Pacific Wren.  Photo by Ollie Oliver
Golden-crowned Sparrow.  Photo by Ollie Oliver

Great Blue Herons

Pied-billed Grebe.  Photo by Ollie Oliver

Female Northern Flicker.  Photo by Lillian Reis

Bewick's Wren.  Photo by Lillian Reis

Great Horned Owl, 2011-02-06.  Photo by Ollie Oliver

American Robins.  Photo by Lillian Reis

Report for February 11, 2010

Early rain and rain after, but except for the first half hour, we were blessed with another good day for birding at Marymoor.  For a few minutes around 11:00, it was actually sunny, though most of the morning was rather dark, though warm.  It certainly feels spring-like, though of course we still only have "winter" birds.

7:30 a.m. start time, Thursday morning, in the rain, during the February doldrums...  22 birders.


Cackling Goose               Good sized flock - usually scarce by February
Common Goldneye          Around 30 at lake (high count)
Green Heron                    Continues unseasonable reliability at RC
Cooper's Hawk               Adult, motionless with very full crop, at Compost Piles
PEREGRINE FALCON  In snags east of boardwalk
Rock Pigeon                     Pair copulating on NE corner light pole
BARN OWL                   Pair at windmill early, adult in nest box later
Anna's Hummingbird        At least 5 males seen.   Females on nest?
Hairy Woodpecker         Good looks south of East Meadow
Northern Shrike               Sub-adult west of grass soccer fields
Varied Thrush                  Heard near weir
Purple Finch                    ~15 along east edge of East Meadow
House Sparrow              Across the street from the Rowing Club

We also had a BEAVER just above the weir.

Matt & Scott had a pair of BARN OWLS at the windmill between 5:30 and 6:00 a.m.  They were clucking and clicking, there was quite a bit of pair-type interaction, and possible copulation.  Later, we found an adult inside the nest box, between the mansion and the stage.  The evidence of squirrel nest (twigs and leaves) had been cleared out of the box, presumably by the owl.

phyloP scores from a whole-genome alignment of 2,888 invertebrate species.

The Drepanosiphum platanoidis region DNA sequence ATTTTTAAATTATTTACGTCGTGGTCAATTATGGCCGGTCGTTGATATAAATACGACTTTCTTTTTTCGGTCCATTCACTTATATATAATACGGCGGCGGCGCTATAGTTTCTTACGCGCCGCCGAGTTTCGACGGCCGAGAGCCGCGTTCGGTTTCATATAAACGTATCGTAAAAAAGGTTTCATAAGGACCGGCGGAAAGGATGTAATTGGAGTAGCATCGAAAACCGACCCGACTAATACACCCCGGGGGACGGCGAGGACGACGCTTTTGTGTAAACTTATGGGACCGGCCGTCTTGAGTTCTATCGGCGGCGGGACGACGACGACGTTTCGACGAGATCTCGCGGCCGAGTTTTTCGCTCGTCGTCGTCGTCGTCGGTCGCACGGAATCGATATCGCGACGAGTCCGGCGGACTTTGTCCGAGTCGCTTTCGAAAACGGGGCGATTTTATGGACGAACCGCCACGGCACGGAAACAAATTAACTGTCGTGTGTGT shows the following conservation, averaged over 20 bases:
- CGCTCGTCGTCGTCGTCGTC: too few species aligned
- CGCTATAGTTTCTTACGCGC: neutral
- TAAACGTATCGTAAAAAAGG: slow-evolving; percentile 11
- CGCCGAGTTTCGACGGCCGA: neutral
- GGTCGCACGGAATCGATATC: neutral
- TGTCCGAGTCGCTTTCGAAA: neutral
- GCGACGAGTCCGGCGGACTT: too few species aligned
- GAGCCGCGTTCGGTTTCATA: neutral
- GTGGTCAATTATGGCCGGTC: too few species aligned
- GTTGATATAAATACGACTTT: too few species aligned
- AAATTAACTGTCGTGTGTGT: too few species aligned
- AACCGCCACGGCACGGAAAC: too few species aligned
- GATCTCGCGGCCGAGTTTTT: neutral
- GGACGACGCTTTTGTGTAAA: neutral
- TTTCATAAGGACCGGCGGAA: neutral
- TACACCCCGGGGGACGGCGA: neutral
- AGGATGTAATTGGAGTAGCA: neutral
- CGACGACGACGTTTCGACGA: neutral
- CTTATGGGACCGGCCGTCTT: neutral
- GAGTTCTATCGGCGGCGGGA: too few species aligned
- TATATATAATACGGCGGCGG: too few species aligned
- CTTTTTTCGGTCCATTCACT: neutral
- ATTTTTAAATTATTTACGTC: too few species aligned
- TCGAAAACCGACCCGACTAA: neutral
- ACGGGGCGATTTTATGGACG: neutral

For the day, 58 species.  For the year, adding Peregrine, Varied Thrush, and House Sparrow. we're now at 75 species.
= Michael

Beaver just upstream from the weir.  Photo by Ollie Oliver

Barn Owl in the nest box between the mansion and the stage.  Photo by Ollie Oliver

Golden-crowned Kinglet.  Photo by Ollie Oliver

Hairy Woodpecker, uncharacteristically on a twig, not a trunk.  Photo by Ollie Oliver

Golden-crowned Sparrow with odd black-and-white mark on one side of the head only.
Photo by Ollie Oliver

Fungus near the windmill

Lillian Reis had better weather for photographing this Fox Sparrow, 2010-02-05

Lillian caught this Red-tailed Hawk imitating the cover of the big Sibley, 2010-02-12

Report for February 5, 2009

It was a pretty quiet day at Marymoor today - frosty, with high overcast, and some thin ground fog early.  Not the warm spring day we had yesterday.  There were very few birds that gave us good looks - much of what we did see was very distant.